ac, 250 μg of the indicated ASOs in a total of 7 μl was delivered by ICV injection. After 7 days treatment, the expression of mouse Atxn2 or human ATXN2 and Aif1 was determined by qPCR relative to Actb. a, Wild-type FVB mice. Whereas ASO7 reduced mouse Atxn2 the most by 50%, significant reduction of mouse Atxn2 was not indicated by ANOVA testing for any of ASOs. ASO8 significantly elevated Aif1 expression (P < 0.05). b, BAC-Q72 mice. ATXN2 expression was significantly reduced by ASOs 1, 3 and 7 compared to saline (P < 0.001, 0.01 and 0.01, respectively). Elevations of Aif1 was not observed compared to saline-treated mice. c, ATXN2-Q127 mice. Compared to saline treated mice, ASOs 1, 3, 7 and 8 all significantly lowered ATXN2 expression by 40% or greater (P < 0.001), whereas ASOs 3 and 8 increased Aif1 expression (P < 0.001). Values are mean ± s.d. relative to those determined from normal saline-treated mice. Statistical tests were ANOVA followed by the Bonferroni correction. Technical replication was inserted by employing qPCR with triplicate determinations, and biological replication was made by evaluating multiple mice and/or mouse lines. The number of mice (left-to-right in each chart) was as follows: a, n = 2, 2, 2, 3, 2, 2, 2, 2, 1; b, n = 2, 1, 1, 2, 2, 2, 1, 2; c, n = 2, 3, 1, 1, 1. d, e, ASOs localized to the cerebellar Purkinje cell layer of treated mice. Mice were treated by ICV injection into the right lateral ventricle of the indicated lead ASOs for 7 days in BAC-Q72 mice (ASO3 and ASO7 used at 250 μg) or 10 weeks in ATXN2-Q127 mice (ASO1 used at 200 μg). ASOs were localized in paraffin embedded sections by immunohistochemical peroxidase staining using an anti-ASO antibody. Saline, ATXN2-Q127 mice treated by ICV injection of 7 μl saline for 10 weeks. d, 10× objective. e, 3× digital zoom of a region of the Purkinje cell layer in the corresponding 10× image, indicated by the box. Scale bars, 100 μm (d), 25 μm (e). fi, Distribution of ASO7 in the cerebellum. f, ASO7 was distributed in Purkinje cell layers throughout the cerebellum (2× objective). gi, Higher power images for regions indicated in f showed ASO7 localization in Purkinje cells across the cerebellum: g, 10× objective; h, i, 40× objective.

  7. Effects of ASO7 on ATXN2 expression in vivo by dose and time.
    Extended Data Fig. 3: Effects of ASO7 on ATXN2 expression in vivo by dose and time.

    ac, Dose response for ASO7 on ATXN2 expression in BAC-Q72 mice treated with ASO7 by ICV injection for 14 days. a, Expression of cerebellar human ATXN2 and mouse Atxn2 determined by qPCR. The 210 μM dose reduced ATXN2 by 63.2% (P < 0.01) and mouse Atxn2 by 44.5% (P < 0.001) compared to the 0 μM dose. The statistical test used was ANOVA followed by the Bonferroni correction. b, Cerebellar Aif1 expression determined by qPCR demonstrated that Aif1 levels were not significantly altered by ASO7 treatment. c, Cerebellar Gfap expression determined by qPCR demonstrated that Gfap levels were not significantly altered by ASO7 treatment. ac, The replicate number of mice for the saline, 52 μg, 105 μg and 210 μg treatments was 3, 2, 3 and 3, respectively, and the values indicated are mean ± s.d. The experiment was performed once.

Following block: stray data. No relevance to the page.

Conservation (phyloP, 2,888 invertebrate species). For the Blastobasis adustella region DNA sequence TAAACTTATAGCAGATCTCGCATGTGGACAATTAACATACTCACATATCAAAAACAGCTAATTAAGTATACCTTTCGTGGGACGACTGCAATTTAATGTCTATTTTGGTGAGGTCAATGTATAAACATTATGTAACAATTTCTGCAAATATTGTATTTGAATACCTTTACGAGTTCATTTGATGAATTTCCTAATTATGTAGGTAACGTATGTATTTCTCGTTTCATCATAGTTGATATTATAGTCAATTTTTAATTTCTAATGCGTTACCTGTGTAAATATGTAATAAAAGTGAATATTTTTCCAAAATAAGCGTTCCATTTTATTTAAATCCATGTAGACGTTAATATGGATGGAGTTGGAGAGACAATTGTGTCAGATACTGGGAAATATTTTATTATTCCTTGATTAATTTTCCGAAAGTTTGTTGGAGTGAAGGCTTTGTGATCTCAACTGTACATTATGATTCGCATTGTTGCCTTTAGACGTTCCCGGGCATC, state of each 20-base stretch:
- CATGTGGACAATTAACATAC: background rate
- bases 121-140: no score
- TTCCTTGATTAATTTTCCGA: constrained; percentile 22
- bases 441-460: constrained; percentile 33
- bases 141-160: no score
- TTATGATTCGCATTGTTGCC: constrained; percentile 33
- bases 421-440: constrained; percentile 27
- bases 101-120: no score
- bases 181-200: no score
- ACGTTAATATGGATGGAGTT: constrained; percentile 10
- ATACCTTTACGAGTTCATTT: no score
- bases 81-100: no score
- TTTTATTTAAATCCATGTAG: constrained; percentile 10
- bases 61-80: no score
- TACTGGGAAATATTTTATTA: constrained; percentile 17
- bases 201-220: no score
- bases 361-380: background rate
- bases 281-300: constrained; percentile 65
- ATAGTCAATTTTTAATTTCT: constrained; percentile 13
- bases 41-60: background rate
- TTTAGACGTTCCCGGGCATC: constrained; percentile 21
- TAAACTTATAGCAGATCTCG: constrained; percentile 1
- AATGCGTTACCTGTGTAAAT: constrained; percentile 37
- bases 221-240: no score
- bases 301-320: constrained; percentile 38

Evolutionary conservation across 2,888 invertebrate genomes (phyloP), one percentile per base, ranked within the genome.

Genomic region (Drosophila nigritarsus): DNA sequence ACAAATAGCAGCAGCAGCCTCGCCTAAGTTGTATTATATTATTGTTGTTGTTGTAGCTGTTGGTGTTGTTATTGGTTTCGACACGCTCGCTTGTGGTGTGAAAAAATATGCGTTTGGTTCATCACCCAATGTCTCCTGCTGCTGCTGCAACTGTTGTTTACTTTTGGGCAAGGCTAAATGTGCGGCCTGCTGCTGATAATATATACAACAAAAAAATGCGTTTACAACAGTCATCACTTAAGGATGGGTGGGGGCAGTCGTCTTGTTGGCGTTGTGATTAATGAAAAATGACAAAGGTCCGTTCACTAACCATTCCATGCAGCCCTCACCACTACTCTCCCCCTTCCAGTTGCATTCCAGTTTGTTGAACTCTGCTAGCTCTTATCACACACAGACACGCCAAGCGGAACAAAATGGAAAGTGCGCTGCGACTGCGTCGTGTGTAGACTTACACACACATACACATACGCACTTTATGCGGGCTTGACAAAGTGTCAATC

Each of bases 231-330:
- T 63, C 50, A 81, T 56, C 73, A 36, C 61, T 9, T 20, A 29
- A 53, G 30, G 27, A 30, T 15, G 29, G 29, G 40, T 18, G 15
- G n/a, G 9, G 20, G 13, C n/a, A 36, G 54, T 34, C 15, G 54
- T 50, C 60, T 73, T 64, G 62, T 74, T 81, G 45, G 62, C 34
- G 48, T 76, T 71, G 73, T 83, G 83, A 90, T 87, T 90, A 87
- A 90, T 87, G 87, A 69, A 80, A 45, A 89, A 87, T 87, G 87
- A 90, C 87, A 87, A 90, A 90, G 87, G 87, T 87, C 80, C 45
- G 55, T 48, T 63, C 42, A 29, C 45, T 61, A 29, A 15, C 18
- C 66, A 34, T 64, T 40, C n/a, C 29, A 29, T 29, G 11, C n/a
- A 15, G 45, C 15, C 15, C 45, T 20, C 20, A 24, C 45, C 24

8. Weights of mice before and after rotarod testing.
    Extended Data Fig. 4: Weights of mice before and after rotarod testing.

    a, Rotarod test of ATXN2-Q127 mice treated with a single ICV dose of 210 μg ASO7. b, Rotarod test of BAC-Q72 mice treated with a single ICV dose of 175 μg ASO7. Weeks of ASO treatments are indicated on the x axes. Mouse weights were unaffected by ASO7 treatment. Significant differences between weights of BAC-Q72 mice compared to wild-type littermates were observed (P < 0.001 for any age group, Student’s t-test). The relevance of mouse weights on motor phenotype testing is discussed in the Supplementary Discussion.

  9. ASO7 lowered expression of wild-type and mutant ATXN2 in cultured SCA2 patient-derived fibroblasts.
    Extended Data Fig. 5: ASO7 lowered expression of wild-type and mutant ATXN2 in cultured SCA2 patient-derived fibroblasts.

    a, Patient-derived SCA2(CAG35) fibroblasts were transfected with the indicated quantities of ASO7. After 72 h RNA was prepared and total ATXN2 expression was determined by qPCR. Values are mean ± s.d. of 3 technical replicates from single cultures. ATXN2 was reduced by 79% for the 2 μM dose compared to 0 μM (P < 0.001, Student’s t-test). b, To determine ASO7 effect on the expression of non-mutant (CAG22) and mutant (CAG35) ATXN2, RT–PCR reactions were evaluated by agarose gel electrophoresis, with loading controlled for by GAPDH. Both a and b were replicated once yielding nearly the same result.